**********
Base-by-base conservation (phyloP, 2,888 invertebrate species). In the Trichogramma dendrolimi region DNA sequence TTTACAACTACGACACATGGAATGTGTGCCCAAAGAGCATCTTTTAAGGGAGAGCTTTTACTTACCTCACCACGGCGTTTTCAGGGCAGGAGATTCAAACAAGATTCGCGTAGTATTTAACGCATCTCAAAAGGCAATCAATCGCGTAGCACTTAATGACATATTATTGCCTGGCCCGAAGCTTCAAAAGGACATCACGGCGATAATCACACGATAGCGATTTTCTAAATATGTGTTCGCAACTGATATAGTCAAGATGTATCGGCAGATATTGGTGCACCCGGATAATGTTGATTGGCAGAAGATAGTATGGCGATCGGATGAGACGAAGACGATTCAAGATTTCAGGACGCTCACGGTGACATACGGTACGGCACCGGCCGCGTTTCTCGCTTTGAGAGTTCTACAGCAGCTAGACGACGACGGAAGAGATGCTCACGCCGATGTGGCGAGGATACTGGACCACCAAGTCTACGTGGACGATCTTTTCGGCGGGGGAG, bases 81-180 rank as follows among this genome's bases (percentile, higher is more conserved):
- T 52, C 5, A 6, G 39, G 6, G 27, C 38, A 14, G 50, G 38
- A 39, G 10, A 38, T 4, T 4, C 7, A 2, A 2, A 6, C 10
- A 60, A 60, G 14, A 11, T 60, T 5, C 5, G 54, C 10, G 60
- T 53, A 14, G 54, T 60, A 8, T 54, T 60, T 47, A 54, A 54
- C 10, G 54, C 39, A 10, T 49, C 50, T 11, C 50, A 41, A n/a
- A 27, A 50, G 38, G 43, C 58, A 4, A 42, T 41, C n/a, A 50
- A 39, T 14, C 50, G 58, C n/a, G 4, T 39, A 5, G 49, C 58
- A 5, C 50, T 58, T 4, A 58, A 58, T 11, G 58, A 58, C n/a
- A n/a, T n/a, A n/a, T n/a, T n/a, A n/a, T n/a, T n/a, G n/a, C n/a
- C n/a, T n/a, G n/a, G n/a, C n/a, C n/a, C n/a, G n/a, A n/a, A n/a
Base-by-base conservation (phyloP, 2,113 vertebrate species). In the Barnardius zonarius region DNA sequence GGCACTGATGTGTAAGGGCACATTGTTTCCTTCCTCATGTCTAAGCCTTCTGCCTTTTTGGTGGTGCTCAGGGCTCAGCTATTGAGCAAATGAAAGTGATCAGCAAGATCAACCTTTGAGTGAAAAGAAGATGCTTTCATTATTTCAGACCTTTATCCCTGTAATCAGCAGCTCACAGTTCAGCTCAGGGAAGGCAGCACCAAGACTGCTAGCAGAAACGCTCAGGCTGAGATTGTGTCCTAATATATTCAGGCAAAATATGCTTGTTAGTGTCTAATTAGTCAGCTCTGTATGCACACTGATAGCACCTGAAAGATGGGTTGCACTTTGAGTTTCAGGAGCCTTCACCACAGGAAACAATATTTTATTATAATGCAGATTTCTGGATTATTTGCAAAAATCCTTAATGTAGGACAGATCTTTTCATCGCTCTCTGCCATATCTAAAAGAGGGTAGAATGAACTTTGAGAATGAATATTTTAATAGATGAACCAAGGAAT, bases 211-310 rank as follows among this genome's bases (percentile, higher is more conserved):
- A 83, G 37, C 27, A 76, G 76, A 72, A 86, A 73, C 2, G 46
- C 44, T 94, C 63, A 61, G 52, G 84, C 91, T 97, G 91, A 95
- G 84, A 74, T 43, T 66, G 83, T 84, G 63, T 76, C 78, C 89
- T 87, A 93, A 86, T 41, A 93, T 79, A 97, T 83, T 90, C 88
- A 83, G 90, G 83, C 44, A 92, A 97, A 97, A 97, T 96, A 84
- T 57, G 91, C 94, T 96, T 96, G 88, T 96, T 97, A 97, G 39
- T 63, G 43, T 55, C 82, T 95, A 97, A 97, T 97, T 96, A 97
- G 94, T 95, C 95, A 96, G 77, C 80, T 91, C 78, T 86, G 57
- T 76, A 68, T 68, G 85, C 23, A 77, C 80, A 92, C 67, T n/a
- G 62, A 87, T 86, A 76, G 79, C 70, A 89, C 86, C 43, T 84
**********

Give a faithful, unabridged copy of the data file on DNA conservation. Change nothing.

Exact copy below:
Base-by-base conservation (phyloP, 2,888 invertebrate species). In the Trichogramma dendrolimi region DNA sequence TTTACAACTACGACACATGGAATGTGTGCCCAAAGAGCATCTTTTAAGGGAGAGCTTTTACTTACCTCACCACGGCGTTTTCAGGGCAGGAGATTCAAACAAGATTCGCGTAGTATTTAACGCATCTCAAAAGGCAATCAATCGCGTAGCACTTAATGACATATTATTGCCTGGCCCGAAGCTTCAAAAGGACATCACGGCGATAATCACACGATAGCGATTTTCTAAATATGTGTTCGCAACTGATATAGTCAAGATGTATCGGCAGATATTGGTGCACCCGGATAATGTTGATTGGCAGAAGATAGTATGGCGATCGGATGAGACGAAGACGATTCAAGATTTCAGGACGCTCACGGTGACATACGGTACGGCACCGGCCGCGTTTCTCGCTTTGAGAGTTCTACAGCAGCTAGACGACGACGGAAGAGATGCTCACGCCGATGTGGCGAGGATACTGGACCACCAAGTCTACGTGGACGATCTTTTCGGCGGGGGAG, bases 81-180 rank as follows among this genome's bases (percentile, higher is more conserved):
- T 52, C 5, A 6, G 39, G 6, G 27, C 38, A 14, G 50, G 38
- A 39, G 10, A 38, T 4, T 4, C 7, A 2, A 2, A 6, C 10
- A 60, A 60, G 14, A 11, T 60, T 5, C 5, G 54, C 10, G 60
- T 53, A 14, G 54, T 60, A 8, T 54, T 60, T 47, A 54, A 54
- C 10, G 54, C 39, A 10, T 49, C 50, T 11, C 50, A 41, A n/a
- A 27, A 50, G 38, G 43, C 58, A 4, A 42, T 41, C n/a, A 50
- A 39, T 14, C 50, G 58, C n/a, G 4, T 39, A 5, G 49, C 58
- A 5, C 50, T 58, T 4, A 58, A 58, T 11, G 58, A 58, C n/a
- A n/a, T n/a, A n/a, T n/a, T n/a, A n/a, T n/a, T n/a, G n/a, C n/a
- C n/a, T n/a, G n/a, G n/a, C n/a, C n/a, C n/a, G n/a, A n/a, A n/a
Base-by-base conservation (phyloP, 2,113 vertebrate species). In the Barnardius zonarius region DNA sequence GGCACTGATGTGTAAGGGCACATTGTTTCCTTCCTCATGTCTAAGCCTTCTGCCTTTTTGGTGGTGCTCAGGGCTCAGCTATTGAGCAAATGAAAGTGATCAGCAAGATCAACCTTTGAGTGAAAAGAAGATGCTTTCATTATTTCAGACCTTTATCCCTGTAATCAGCAGCTCACAGTTCAGCTCAGGGAAGGCAGCACCAAGACTGCTAGCAGAAACGCTCAGGCTGAGATTGTGTCCTAATATATTCAGGCAAAATATGCTTGTTAGTGTCTAATTAGTCAGCTCTGTATGCACACTGATAGCACCTGAAAGATGGGTTGCACTTTGAGTTTCAGGAGCCTTCACCACAGGAAACAATATTTTATTATAATGCAGATTTCTGGATTATTTGCAAAAATCCTTAATGTAGGACAGATCTTTTCATCGCTCTCTGCCATATCTAAAAGAGGGTAGAATGAACTTTGAGAATGAATATTTTAATAGATGAACCAAGGAAT, bases 211-310 rank as follows among this genome's bases (percentile, higher is more conserved):
- A 83, G 37, C 27, A 76, G 76, A 72, A 86, A 73, C 2, G 46
- C 44, T 94, C 63, A 61, G 52, G 84, C 91, T 97, G 91, A 95
- G 84, A 74, T 43, T 66, G 83, T 84, G 63, T 76, C 78, C 89
- T 87, A 93, A 86, T 41, A 93, T 79, A 97, T 83, T 90, C 88
- A 83, G 90, G 83, C 44, A 92, A 97, A 97, A 97, T 96, A 84
- T 57, G 91, C 94, T 96, T 96, G 88, T 96, T 97, A 97, G 39
- T 63, G 43, T 55, C 82, T 95, A 97, A 97, T 97, T 96, A 97
- G 94, T 95, C 95, A 96, G 77, C 80, T 91, C 78, T 86, G 57
- T 76, A 68, T 68, G 85, C 23, A 77, C 80, A 92, C 67, T n/a
- G 62, A 87, T 86, A 76, G 79, C 70, A 89, C 86, C 43, T 84